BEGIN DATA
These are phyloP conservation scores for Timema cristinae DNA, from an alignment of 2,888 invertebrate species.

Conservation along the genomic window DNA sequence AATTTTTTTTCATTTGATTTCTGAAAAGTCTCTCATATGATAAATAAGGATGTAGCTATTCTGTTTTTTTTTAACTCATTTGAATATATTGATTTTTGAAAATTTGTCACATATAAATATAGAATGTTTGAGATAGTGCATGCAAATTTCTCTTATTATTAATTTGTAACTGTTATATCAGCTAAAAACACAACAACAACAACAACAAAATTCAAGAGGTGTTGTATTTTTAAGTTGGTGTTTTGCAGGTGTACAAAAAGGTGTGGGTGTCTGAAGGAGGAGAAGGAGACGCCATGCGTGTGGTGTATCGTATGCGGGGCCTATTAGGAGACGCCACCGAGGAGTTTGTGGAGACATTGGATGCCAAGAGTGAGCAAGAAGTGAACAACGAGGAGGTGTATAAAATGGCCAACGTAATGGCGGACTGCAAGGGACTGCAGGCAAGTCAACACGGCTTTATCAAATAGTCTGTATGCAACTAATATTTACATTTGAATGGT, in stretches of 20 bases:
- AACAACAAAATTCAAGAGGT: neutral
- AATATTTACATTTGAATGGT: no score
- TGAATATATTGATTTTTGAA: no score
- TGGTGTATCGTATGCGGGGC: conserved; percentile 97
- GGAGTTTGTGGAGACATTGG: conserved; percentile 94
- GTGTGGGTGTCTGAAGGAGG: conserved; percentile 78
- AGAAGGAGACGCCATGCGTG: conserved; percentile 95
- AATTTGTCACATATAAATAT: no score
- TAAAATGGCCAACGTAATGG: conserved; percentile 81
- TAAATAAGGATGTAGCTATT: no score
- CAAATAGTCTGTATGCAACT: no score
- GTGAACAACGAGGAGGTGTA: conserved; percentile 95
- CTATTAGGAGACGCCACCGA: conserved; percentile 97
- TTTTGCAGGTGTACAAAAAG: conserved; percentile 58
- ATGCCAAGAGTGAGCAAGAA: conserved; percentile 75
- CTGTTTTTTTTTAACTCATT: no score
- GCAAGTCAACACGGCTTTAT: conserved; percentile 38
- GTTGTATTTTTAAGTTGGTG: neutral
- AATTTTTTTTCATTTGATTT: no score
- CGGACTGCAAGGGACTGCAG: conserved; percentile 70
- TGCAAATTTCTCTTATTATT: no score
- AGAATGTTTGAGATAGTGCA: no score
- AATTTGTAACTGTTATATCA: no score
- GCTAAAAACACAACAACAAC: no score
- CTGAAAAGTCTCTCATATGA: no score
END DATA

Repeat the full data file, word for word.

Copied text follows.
These are phyloP conservation scores for Timema cristinae DNA, from an alignment of 2,888 invertebrate species.

Conservation along the genomic window DNA sequence AATTTTTTTTCATTTGATTTCTGAAAAGTCTCTCATATGATAAATAAGGATGTAGCTATTCTGTTTTTTTTTAACTCATTTGAATATATTGATTTTTGAAAATTTGTCACATATAAATATAGAATGTTTGAGATAGTGCATGCAAATTTCTCTTATTATTAATTTGTAACTGTTATATCAGCTAAAAACACAACAACAACAACAACAAAATTCAAGAGGTGTTGTATTTTTAAGTTGGTGTTTTGCAGGTGTACAAAAAGGTGTGGGTGTCTGAAGGAGGAGAAGGAGACGCCATGCGTGTGGTGTATCGTATGCGGGGCCTATTAGGAGACGCCACCGAGGAGTTTGTGGAGACATTGGATGCCAAGAGTGAGCAAGAAGTGAACAACGAGGAGGTGTATAAAATGGCCAACGTAATGGCGGACTGCAAGGGACTGCAGGCAAGTCAACACGGCTTTATCAAATAGTCTGTATGCAACTAATATTTACATTTGAATGGT, in stretches of 20 bases:
- AACAACAAAATTCAAGAGGT: neutral
- AATATTTACATTTGAATGGT: no score
- TGAATATATTGATTTTTGAA: no score
- TGGTGTATCGTATGCGGGGC: conserved; percentile 97
- GGAGTTTGTGGAGACATTGG: conserved; percentile 94
- GTGTGGGTGTCTGAAGGAGG: conserved; percentile 78
- AGAAGGAGACGCCATGCGTG: conserved; percentile 95
- AATTTGTCACATATAAATAT: no score
- TAAAATGGCCAACGTAATGG: conserved; percentile 81
- TAAATAAGGATGTAGCTATT: no score
- CAAATAGTCTGTATGCAACT: no score
- GTGAACAACGAGGAGGTGTA: conserved; percentile 95
- CTATTAGGAGACGCCACCGA: conserved; percentile 97
- TTTTGCAGGTGTACAAAAAG: conserved; percentile 58
- ATGCCAAGAGTGAGCAAGAA: conserved; percentile 75
- CTGTTTTTTTTTAACTCATT: no score
- GCAAGTCAACACGGCTTTAT: conserved; percentile 38
- GTTGTATTTTTAAGTTGGTG: neutral
- AATTTTTTTTCATTTGATTT: no score
- CGGACTGCAAGGGACTGCAG: conserved; percentile 70
- TGCAAATTTCTCTTATTATT: no score
- AGAATGTTTGAGATAGTGCA: no score
- AATTTGTAACTGTTATATCA: no score
- GCTAAAAACACAACAACAAC: no score
- CTGAAAAGTCTCTCATATGA: no score